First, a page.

By Sam Frizell
In a call for unity in the face of national grief, Hillary Clinton said Wednesday the country must heal after the killing of five Dallas police officers and two recent police shootings of black men, delivering remarks in the same chamber in Springfield Illinois where Abraham Lincoln famously declared that a “house divided against itself cannot stand.”
Clinton’s remarks were a labored attempt to address deep racial divisions facing the country. In the last week, police were filmed killing two black men, one in Louisiana and a second in Minnesota, and five police officers died in a mass shooting in Dallas.
“Despite our best efforts and highest hopes, America’s long struggle with race is far from finished,” Clinton told her audience. “I believe that our future peace and prosperity depends on whether we meet this moment with honesty and courage.”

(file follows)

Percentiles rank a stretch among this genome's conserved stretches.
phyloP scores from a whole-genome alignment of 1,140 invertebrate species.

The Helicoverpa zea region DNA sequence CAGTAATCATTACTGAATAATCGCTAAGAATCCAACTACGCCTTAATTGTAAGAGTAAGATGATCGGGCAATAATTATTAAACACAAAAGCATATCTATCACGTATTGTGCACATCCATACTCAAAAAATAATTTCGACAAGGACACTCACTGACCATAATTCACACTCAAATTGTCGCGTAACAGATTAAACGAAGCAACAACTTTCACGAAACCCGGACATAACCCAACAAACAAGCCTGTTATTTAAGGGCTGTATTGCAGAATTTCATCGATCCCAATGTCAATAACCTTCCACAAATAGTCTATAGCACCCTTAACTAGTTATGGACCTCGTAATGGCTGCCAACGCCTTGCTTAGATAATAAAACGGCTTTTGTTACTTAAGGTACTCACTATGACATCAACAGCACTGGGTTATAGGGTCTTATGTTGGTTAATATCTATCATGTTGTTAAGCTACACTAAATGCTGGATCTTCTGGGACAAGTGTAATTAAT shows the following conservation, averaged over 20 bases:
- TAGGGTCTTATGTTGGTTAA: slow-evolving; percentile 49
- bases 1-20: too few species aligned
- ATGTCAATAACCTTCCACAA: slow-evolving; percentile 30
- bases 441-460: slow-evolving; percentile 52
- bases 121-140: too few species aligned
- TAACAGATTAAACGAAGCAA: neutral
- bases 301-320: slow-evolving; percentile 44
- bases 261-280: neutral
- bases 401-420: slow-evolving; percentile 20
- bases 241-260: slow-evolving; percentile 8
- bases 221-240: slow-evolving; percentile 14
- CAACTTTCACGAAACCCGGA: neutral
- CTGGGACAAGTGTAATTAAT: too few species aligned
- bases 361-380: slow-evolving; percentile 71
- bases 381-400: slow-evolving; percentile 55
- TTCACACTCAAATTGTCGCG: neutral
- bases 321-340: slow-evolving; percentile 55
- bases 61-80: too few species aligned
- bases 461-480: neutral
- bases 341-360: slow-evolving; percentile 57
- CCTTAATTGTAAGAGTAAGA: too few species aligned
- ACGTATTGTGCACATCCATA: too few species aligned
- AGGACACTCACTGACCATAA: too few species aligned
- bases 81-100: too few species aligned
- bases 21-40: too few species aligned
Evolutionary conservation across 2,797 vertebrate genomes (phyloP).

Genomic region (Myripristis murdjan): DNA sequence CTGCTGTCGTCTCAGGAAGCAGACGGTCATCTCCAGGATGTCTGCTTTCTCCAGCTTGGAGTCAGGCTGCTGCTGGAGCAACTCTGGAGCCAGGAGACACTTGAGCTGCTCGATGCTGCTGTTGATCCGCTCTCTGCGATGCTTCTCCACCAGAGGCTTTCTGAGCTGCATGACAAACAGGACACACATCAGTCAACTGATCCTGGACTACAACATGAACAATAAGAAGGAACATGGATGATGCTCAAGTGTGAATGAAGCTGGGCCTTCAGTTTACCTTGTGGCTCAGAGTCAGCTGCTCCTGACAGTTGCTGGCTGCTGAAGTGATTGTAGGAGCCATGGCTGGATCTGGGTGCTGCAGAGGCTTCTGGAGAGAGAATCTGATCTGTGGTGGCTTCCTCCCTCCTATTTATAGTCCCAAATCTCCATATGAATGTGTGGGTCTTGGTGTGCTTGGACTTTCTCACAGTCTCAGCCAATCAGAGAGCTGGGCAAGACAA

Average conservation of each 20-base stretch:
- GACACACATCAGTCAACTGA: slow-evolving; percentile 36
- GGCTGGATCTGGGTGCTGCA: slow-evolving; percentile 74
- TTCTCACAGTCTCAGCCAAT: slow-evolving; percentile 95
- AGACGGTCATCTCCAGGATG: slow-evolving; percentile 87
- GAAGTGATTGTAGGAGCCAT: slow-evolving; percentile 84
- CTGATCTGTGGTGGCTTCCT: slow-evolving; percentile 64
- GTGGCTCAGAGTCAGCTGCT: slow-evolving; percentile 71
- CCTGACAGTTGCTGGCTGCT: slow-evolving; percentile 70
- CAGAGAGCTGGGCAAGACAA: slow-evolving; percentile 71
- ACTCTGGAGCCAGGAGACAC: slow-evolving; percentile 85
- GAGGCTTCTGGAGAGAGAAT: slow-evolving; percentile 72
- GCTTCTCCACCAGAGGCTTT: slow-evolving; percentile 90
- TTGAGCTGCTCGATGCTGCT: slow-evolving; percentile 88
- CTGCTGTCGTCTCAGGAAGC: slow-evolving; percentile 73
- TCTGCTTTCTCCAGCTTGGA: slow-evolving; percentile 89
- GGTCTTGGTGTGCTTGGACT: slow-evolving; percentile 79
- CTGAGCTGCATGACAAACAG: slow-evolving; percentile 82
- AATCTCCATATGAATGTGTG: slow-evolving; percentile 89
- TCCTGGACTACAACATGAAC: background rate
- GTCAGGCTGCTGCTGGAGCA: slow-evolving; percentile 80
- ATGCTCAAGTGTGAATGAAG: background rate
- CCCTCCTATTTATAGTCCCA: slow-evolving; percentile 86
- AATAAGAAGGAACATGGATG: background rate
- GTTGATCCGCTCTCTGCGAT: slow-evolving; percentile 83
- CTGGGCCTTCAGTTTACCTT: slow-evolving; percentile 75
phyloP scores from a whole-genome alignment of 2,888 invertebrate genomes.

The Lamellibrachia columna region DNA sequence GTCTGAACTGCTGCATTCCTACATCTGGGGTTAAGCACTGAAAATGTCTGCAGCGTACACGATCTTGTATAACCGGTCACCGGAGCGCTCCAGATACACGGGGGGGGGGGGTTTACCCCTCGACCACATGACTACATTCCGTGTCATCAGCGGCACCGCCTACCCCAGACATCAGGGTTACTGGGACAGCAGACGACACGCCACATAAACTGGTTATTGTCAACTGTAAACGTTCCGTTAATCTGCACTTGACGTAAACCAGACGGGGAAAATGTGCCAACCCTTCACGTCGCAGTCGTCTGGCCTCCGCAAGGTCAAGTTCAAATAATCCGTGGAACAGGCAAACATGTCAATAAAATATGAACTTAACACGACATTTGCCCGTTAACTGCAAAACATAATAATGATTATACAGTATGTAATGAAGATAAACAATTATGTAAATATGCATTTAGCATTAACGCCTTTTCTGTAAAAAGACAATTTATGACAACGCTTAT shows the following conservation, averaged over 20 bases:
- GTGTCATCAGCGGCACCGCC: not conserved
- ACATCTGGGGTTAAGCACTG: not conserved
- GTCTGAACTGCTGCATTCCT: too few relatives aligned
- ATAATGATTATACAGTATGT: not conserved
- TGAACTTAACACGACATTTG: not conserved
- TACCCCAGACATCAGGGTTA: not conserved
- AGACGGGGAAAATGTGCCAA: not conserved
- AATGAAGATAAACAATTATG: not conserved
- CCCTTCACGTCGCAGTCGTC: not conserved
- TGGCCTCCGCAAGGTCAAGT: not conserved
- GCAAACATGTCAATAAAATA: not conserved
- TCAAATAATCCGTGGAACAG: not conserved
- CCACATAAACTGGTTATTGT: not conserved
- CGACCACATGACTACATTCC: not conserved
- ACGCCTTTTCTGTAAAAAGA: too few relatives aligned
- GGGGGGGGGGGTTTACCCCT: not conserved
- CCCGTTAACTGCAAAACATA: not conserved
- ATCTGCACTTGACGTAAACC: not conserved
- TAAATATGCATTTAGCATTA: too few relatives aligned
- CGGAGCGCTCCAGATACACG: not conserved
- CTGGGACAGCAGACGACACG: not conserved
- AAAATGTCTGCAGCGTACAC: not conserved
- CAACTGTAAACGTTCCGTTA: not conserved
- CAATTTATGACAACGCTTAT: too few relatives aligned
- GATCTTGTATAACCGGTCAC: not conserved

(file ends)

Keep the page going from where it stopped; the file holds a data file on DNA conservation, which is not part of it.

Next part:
Standing in the Springfield, Illinois Old State Capitol Building where Abraham Lincoln stood on June 16, 1858, her speech was rich with carefully planned historical parallels. She spoke at an elaborate wood podium in the Capitol rotunda, encircled by Corinthian Greek columns and in front of a portrait of George Washington.